Nijman's article (" Primate conservation: measuring and mitigating trade in primates ") is the overview article to a new issue of the open-access journal Endangered Species Research . This particular issue is the result of a recent conference and is devoted entirely to primate conservation. In Nijman's introduction, he and co-authors write that the international trade in primates -- for research, pets, meat, etc.-- is one of the biggest threats to primate conservation. Habitat loss and hunting are the main threats to primate survival in the wild, but trade is a leading threat for some species, such as the slow loris and Barbary macaque.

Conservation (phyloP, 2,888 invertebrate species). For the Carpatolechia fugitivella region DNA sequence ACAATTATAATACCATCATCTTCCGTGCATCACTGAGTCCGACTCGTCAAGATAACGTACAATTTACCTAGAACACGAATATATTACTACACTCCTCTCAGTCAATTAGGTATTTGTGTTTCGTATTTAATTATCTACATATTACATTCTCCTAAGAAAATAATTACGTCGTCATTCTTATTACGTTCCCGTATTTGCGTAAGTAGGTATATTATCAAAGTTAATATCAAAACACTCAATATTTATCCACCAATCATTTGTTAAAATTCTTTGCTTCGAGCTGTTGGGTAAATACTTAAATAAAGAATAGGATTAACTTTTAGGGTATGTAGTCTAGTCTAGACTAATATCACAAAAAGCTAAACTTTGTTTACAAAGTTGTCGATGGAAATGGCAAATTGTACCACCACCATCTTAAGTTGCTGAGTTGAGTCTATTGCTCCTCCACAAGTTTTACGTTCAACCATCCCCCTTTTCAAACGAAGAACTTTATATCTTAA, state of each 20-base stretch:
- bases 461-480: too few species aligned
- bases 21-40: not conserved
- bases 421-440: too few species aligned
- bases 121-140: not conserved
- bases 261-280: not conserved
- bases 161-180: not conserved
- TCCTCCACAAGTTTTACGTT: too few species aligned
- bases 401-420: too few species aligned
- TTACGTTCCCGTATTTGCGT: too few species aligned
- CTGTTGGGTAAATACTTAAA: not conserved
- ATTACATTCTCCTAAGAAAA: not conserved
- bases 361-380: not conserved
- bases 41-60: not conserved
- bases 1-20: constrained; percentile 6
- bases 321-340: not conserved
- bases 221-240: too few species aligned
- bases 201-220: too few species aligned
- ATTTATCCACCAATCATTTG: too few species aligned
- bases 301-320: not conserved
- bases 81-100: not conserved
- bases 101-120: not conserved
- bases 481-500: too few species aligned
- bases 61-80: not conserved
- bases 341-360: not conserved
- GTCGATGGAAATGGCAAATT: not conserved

Slow loris for sale in Indonesia. Photo: Sally Kneidel
During the 1990s, numbers of wild-caught and captive-bred primates traded were roughly equal, but afterward captive breeding increased substantially. By 2005, around 71,000 live primates were traded internationally, 53,000 of them reported as captive-bred. However, some of the captive-breds may have been laundered wild-caught specimens.
Since 1995, China and Mauritius have supplied more than half of all primates traded internationally (31% and 18% respectively). And guess who is the largest importer of live primates? I'll give you a hint - a country with thriving medical research and a poorly regulated pet trade. Yep, the US imports the most live primates (26%), with Japan (14%) and China (13%) close behind.
Saddlebacked tamarins for sale in Peru (I'm looking down on the cage). Photo: Sally Kneidel, PhD